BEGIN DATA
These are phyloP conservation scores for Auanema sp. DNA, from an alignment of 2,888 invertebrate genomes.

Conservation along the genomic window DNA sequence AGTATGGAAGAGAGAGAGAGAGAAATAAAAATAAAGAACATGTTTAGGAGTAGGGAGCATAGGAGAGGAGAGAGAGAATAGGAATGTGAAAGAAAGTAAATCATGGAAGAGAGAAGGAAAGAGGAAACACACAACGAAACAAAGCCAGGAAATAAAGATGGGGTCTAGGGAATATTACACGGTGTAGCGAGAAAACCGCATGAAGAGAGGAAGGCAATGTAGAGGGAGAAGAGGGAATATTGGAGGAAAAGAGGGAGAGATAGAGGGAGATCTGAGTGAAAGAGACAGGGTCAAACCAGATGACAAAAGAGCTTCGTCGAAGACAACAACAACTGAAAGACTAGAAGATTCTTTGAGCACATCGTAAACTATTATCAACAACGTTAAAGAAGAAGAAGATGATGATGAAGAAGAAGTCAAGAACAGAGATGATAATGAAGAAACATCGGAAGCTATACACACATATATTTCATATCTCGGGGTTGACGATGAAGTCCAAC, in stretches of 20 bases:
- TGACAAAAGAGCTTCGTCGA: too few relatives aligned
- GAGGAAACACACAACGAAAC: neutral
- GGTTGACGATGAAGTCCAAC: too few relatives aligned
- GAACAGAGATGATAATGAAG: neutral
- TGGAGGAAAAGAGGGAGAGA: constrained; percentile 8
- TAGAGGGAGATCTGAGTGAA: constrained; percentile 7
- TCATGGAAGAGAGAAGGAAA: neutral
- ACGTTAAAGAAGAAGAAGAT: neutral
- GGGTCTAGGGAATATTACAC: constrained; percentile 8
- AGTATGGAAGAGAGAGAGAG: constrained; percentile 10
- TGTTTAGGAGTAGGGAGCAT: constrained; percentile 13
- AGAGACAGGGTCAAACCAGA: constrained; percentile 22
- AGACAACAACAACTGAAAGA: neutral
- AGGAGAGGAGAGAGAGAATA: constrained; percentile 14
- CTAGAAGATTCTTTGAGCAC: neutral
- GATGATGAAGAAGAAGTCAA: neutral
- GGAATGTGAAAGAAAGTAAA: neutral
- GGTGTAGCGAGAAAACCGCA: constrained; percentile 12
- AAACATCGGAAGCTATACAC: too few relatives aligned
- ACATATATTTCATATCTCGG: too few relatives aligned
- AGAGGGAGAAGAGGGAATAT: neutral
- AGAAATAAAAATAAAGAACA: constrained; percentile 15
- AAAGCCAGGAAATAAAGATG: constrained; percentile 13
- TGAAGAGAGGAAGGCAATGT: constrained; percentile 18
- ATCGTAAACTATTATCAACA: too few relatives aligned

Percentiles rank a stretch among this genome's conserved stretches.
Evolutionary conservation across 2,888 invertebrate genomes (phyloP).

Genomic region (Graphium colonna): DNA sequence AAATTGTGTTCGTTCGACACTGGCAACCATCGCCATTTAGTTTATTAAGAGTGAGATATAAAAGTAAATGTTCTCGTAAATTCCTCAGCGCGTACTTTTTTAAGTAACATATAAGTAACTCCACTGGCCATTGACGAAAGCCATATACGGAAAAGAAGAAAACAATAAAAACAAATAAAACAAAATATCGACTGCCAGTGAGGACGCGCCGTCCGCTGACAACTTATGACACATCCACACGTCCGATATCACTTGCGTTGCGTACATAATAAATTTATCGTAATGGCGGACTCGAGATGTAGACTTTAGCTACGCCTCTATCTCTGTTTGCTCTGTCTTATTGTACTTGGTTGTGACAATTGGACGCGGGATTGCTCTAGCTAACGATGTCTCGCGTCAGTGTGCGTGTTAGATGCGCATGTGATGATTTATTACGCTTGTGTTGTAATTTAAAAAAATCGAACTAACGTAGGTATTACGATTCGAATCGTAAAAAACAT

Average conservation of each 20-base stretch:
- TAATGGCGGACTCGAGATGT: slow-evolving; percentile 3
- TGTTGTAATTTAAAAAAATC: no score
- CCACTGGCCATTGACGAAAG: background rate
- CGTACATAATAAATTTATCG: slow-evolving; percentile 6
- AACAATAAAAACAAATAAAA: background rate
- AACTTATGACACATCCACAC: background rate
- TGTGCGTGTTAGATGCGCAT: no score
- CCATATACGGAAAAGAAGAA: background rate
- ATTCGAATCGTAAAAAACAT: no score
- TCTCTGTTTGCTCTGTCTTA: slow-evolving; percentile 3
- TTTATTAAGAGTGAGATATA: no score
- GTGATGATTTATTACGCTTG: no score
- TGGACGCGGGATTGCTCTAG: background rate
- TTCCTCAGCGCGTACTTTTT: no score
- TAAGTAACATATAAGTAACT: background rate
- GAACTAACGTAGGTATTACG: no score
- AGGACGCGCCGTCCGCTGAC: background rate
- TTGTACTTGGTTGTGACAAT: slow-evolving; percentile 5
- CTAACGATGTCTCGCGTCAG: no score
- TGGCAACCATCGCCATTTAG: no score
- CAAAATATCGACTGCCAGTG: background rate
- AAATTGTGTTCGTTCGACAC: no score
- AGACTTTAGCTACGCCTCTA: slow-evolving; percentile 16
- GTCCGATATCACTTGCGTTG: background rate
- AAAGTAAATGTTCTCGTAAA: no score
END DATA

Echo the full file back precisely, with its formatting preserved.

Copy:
These are phyloP conservation scores for Auanema sp. DNA, from an alignment of 2,888 invertebrate genomes.

Conservation along the genomic window DNA sequence AGTATGGAAGAGAGAGAGAGAGAAATAAAAATAAAGAACATGTTTAGGAGTAGGGAGCATAGGAGAGGAGAGAGAGAATAGGAATGTGAAAGAAAGTAAATCATGGAAGAGAGAAGGAAAGAGGAAACACACAACGAAACAAAGCCAGGAAATAAAGATGGGGTCTAGGGAATATTACACGGTGTAGCGAGAAAACCGCATGAAGAGAGGAAGGCAATGTAGAGGGAGAAGAGGGAATATTGGAGGAAAAGAGGGAGAGATAGAGGGAGATCTGAGTGAAAGAGACAGGGTCAAACCAGATGACAAAAGAGCTTCGTCGAAGACAACAACAACTGAAAGACTAGAAGATTCTTTGAGCACATCGTAAACTATTATCAACAACGTTAAAGAAGAAGAAGATGATGATGAAGAAGAAGTCAAGAACAGAGATGATAATGAAGAAACATCGGAAGCTATACACACATATATTTCATATCTCGGGGTTGACGATGAAGTCCAAC, in stretches of 20 bases:
- TGACAAAAGAGCTTCGTCGA: too few relatives aligned
- GAGGAAACACACAACGAAAC: neutral
- GGTTGACGATGAAGTCCAAC: too few relatives aligned
- GAACAGAGATGATAATGAAG: neutral
- TGGAGGAAAAGAGGGAGAGA: constrained; percentile 8
- TAGAGGGAGATCTGAGTGAA: constrained; percentile 7
- TCATGGAAGAGAGAAGGAAA: neutral
- ACGTTAAAGAAGAAGAAGAT: neutral
- GGGTCTAGGGAATATTACAC: constrained; percentile 8
- AGTATGGAAGAGAGAGAGAG: constrained; percentile 10
- TGTTTAGGAGTAGGGAGCAT: constrained; percentile 13
- AGAGACAGGGTCAAACCAGA: constrained; percentile 22
- AGACAACAACAACTGAAAGA: neutral
- AGGAGAGGAGAGAGAGAATA: constrained; percentile 14
- CTAGAAGATTCTTTGAGCAC: neutral
- GATGATGAAGAAGAAGTCAA: neutral
- GGAATGTGAAAGAAAGTAAA: neutral
- GGTGTAGCGAGAAAACCGCA: constrained; percentile 12
- AAACATCGGAAGCTATACAC: too few relatives aligned
- ACATATATTTCATATCTCGG: too few relatives aligned
- AGAGGGAGAAGAGGGAATAT: neutral
- AGAAATAAAAATAAAGAACA: constrained; percentile 15
- AAAGCCAGGAAATAAAGATG: constrained; percentile 13
- TGAAGAGAGGAAGGCAATGT: constrained; percentile 18
- ATCGTAAACTATTATCAACA: too few relatives aligned

Percentiles rank a stretch among this genome's conserved stretches.
Evolutionary conservation across 2,888 invertebrate genomes (phyloP).

Genomic region (Graphium colonna): DNA sequence AAATTGTGTTCGTTCGACACTGGCAACCATCGCCATTTAGTTTATTAAGAGTGAGATATAAAAGTAAATGTTCTCGTAAATTCCTCAGCGCGTACTTTTTTAAGTAACATATAAGTAACTCCACTGGCCATTGACGAAAGCCATATACGGAAAAGAAGAAAACAATAAAAACAAATAAAACAAAATATCGACTGCCAGTGAGGACGCGCCGTCCGCTGACAACTTATGACACATCCACACGTCCGATATCACTTGCGTTGCGTACATAATAAATTTATCGTAATGGCGGACTCGAGATGTAGACTTTAGCTACGCCTCTATCTCTGTTTGCTCTGTCTTATTGTACTTGGTTGTGACAATTGGACGCGGGATTGCTCTAGCTAACGATGTCTCGCGTCAGTGTGCGTGTTAGATGCGCATGTGATGATTTATTACGCTTGTGTTGTAATTTAAAAAAATCGAACTAACGTAGGTATTACGATTCGAATCGTAAAAAACAT

Average conservation of each 20-base stretch:
- TAATGGCGGACTCGAGATGT: slow-evolving; percentile 3
- TGTTGTAATTTAAAAAAATC: no score
- CCACTGGCCATTGACGAAAG: background rate
- CGTACATAATAAATTTATCG: slow-evolving; percentile 6
- AACAATAAAAACAAATAAAA: background rate
- AACTTATGACACATCCACAC: background rate
- TGTGCGTGTTAGATGCGCAT: no score
- CCATATACGGAAAAGAAGAA: background rate
- ATTCGAATCGTAAAAAACAT: no score
- TCTCTGTTTGCTCTGTCTTA: slow-evolving; percentile 3
- TTTATTAAGAGTGAGATATA: no score
- GTGATGATTTATTACGCTTG: no score
- TGGACGCGGGATTGCTCTAG: background rate
- TTCCTCAGCGCGTACTTTTT: no score
- TAAGTAACATATAAGTAACT: background rate
- GAACTAACGTAGGTATTACG: no score
- AGGACGCGCCGTCCGCTGAC: background rate
- TTGTACTTGGTTGTGACAAT: slow-evolving; percentile 5
- CTAACGATGTCTCGCGTCAG: no score
- TGGCAACCATCGCCATTTAG: no score
- CAAAATATCGACTGCCAGTG: background rate
- AAATTGTGTTCGTTCGACAC: no score
- AGACTTTAGCTACGCCTCTA: slow-evolving; percentile 16
- GTCCGATATCACTTGCGTTG: background rate
- AAAGTAAATGTTCTCGTAAA: no score